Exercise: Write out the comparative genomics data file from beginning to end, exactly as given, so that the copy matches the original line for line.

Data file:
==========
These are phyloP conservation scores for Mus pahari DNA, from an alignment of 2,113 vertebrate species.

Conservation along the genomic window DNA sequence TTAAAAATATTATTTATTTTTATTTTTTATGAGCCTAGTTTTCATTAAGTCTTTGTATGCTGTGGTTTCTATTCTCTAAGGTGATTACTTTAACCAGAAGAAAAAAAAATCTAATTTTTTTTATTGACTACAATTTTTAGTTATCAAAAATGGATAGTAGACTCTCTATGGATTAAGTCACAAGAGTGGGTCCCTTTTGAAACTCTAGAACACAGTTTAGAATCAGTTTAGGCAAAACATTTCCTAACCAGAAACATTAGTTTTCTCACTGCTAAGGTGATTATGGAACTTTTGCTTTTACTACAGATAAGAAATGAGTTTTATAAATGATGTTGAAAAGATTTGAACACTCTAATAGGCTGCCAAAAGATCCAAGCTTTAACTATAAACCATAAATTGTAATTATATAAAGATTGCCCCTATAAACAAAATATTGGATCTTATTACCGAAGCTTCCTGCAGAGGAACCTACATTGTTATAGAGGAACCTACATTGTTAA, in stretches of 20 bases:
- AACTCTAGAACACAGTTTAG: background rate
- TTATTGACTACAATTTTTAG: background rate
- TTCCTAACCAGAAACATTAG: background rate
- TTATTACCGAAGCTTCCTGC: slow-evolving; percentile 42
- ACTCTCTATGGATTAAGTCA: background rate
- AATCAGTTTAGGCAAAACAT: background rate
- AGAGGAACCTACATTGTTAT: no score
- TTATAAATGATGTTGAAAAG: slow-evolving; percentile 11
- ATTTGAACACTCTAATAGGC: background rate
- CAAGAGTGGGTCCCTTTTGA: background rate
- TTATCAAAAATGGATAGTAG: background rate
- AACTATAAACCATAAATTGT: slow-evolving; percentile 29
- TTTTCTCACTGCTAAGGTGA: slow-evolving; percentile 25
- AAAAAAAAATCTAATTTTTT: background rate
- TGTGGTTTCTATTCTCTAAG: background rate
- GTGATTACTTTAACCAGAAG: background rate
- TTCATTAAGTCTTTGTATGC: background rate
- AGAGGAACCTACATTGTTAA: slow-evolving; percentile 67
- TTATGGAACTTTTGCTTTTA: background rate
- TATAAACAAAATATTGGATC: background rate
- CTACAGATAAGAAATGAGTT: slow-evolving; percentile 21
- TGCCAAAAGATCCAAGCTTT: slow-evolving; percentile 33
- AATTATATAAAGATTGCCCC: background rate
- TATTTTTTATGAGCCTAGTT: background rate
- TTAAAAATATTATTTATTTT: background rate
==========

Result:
These are phyloP conservation scores for Mus pahari DNA, from an alignment of 2,113 vertebrate species.

Conservation along the genomic window DNA sequence TTAAAAATATTATTTATTTTTATTTTTTATGAGCCTAGTTTTCATTAAGTCTTTGTATGCTGTGGTTTCTATTCTCTAAGGTGATTACTTTAACCAGAAGAAAAAAAAATCTAATTTTTTTTATTGACTACAATTTTTAGTTATCAAAAATGGATAGTAGACTCTCTATGGATTAAGTCACAAGAGTGGGTCCCTTTTGAAACTCTAGAACACAGTTTAGAATCAGTTTAGGCAAAACATTTCCTAACCAGAAACATTAGTTTTCTCACTGCTAAGGTGATTATGGAACTTTTGCTTTTACTACAGATAAGAAATGAGTTTTATAAATGATGTTGAAAAGATTTGAACACTCTAATAGGCTGCCAAAAGATCCAAGCTTTAACTATAAACCATAAATTGTAATTATATAAAGATTGCCCCTATAAACAAAATATTGGATCTTATTACCGAAGCTTCCTGCAGAGGAACCTACATTGTTATAGAGGAACCTACATTGTTAA, in stretches of 20 bases:
- AACTCTAGAACACAGTTTAG: background rate
- TTATTGACTACAATTTTTAG: background rate
- TTCCTAACCAGAAACATTAG: background rate
- TTATTACCGAAGCTTCCTGC: slow-evolving; percentile 42
- ACTCTCTATGGATTAAGTCA: background rate
- AATCAGTTTAGGCAAAACAT: background rate
- AGAGGAACCTACATTGTTAT: no score
- TTATAAATGATGTTGAAAAG: slow-evolving; percentile 11
- ATTTGAACACTCTAATAGGC: background rate
- CAAGAGTGGGTCCCTTTTGA: background rate
- TTATCAAAAATGGATAGTAG: background rate
- AACTATAAACCATAAATTGT: slow-evolving; percentile 29
- TTTTCTCACTGCTAAGGTGA: slow-evolving; percentile 25
- AAAAAAAAATCTAATTTTTT: background rate
- TGTGGTTTCTATTCTCTAAG: background rate
- GTGATTACTTTAACCAGAAG: background rate
- TTCATTAAGTCTTTGTATGC: background rate
- AGAGGAACCTACATTGTTAA: slow-evolving; percentile 67
- TTATGGAACTTTTGCTTTTA: background rate
- TATAAACAAAATATTGGATC: background rate
- CTACAGATAAGAAATGAGTT: slow-evolving; percentile 21
- TGCCAAAAGATCCAAGCTTT: slow-evolving; percentile 33
- AATTATATAAAGATTGCCCC: background rate
- TATTTTTTATGAGCCTAGTT: background rate
- TTAAAAATATTATTTATTTT: background rate